The Commonwealth of Massachusetts has commissioned UMass Boston’s Institute for Early Education Leadership and Innovation to conduct a statewide survey of early childhood educators. Led by Anne Douglass, executive director of Institute for Early Education Leadership and Innovation, this research study also draws on the expertise of researchers from the McCormack Graduate School’s Center for Women in Politics and Public Policy and Center for Social Policy. The survey will inform the development of policy solutions to improve the quality of early education and care in Massachusetts as well as the economic security of educators.
“Every day in Massachusetts, the early care and education workforce provides for the well-being and the cognitive, social, emotional, and motor development of 400,000 children under age five,” Douglass aid. “Yet it has been more than 15 years since the last comprehensive survey of this vital workforce was conducted. If we are to solve our current crisis of affordability and access to high-quality early care and education, we must hear from early educators on the front lines about their challenges and successes as well as their ideas for reform.”
Researchers will survey a representative sample of center-based educators and administrators and family childcare owners and educators across Massachusetts. Data will be collected on three policy-relevant topics:
- compensation and employer-provided benefits; financial status; and debt load;
- the use of public assistance, with a focus on how incremental increases in income can result in much more consequential decreases in public benefits. The phenomenon, known as the “cliff effect” has not been well-studied among early educators and may have significant, unintended consequences that create a permanent state of financial instability; and
- professional preparation, credentials, and development.
“This survey will provide valuable information about the needs of our early education providers and the children and families they serve,” said Early Education and Care Commissioner Tom Weber. “UMass Boston’s research builds upon recent initiatives to support educators including the Massachusetts Professional Development System and historic rate increases, and will help inform the state’s efforts to improve early education program quality.”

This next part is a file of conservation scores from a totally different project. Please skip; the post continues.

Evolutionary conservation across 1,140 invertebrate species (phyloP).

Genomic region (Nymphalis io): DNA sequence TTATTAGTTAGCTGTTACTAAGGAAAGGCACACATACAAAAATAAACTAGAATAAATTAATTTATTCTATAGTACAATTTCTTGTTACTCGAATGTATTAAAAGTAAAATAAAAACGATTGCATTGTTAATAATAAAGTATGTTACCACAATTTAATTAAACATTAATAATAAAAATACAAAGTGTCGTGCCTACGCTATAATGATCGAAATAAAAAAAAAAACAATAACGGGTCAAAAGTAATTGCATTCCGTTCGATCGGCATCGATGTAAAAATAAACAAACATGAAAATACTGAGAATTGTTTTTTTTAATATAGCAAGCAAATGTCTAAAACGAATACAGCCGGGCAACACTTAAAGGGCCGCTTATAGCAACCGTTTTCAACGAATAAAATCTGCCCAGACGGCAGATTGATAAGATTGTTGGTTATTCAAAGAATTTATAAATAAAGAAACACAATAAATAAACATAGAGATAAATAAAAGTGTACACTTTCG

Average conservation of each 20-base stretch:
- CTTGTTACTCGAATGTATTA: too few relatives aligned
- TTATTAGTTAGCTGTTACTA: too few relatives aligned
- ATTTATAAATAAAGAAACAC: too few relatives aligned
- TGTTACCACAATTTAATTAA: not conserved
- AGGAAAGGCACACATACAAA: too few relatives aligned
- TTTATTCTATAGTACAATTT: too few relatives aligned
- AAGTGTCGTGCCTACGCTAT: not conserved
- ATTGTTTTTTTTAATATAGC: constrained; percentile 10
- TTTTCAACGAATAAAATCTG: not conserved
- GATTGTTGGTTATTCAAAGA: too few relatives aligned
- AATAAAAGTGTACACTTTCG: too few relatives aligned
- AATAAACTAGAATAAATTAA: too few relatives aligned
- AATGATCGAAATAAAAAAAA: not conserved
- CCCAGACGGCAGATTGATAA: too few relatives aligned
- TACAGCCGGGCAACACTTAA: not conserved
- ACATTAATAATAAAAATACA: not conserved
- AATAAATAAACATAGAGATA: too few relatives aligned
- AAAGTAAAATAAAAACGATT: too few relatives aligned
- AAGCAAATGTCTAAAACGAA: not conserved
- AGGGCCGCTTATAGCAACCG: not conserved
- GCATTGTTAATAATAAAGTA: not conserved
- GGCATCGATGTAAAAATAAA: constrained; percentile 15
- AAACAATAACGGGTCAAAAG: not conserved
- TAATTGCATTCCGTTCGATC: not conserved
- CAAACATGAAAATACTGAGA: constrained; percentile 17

The survey builds on findings from UMass Boston’s 2018 report, The Massachusetts Early Care and Education Workforce Study: Final Report Relevant to Survey Design, which focused on the strengths, challenges, and needs of the early education workforce through interviews with more than 70 experts from across the state. That report provided evidence that the field is experiencing a significant shortage of both qualified educators and center directors. Further, some early care programs are not operating at full capacity. It also found that early childhood educators face increasingly complicated needs in the classroom related to children living with the effects of trauma such as homelessness, parent addiction, and early parent death. Educators expressed eagerness for professional development opportunities at the entry, mid-career, and advanced career levels to increase their overall skills and deal more effectively with emerging needs, but there are few available. Furthermore, the cost of higher education combined with the demands of full-time work and family obligations are significant barriers to advancing educators’ knowledge through advanced degree programs.
“We need to better understand how early educators are balancing public benefits with their low earnings, which makes retention in the profession precarious,” said Susan Crandall, director of the Center for Social Policy, “Further, we need to understand the extent to which their debt load is creating barriers to professional advancement.”
“Early care and education influence a child’s life well into adulthood,” said research team member Christa Kelleher, PhD, Center for Women in Politics and Public Policy. “To ensure that every child from birth to age five has access to quality programs and that early educators are compensated fairly, we need data from the field. Only then can we develop public policies that both support early educators and benefit the youngest children in our commonwealth.”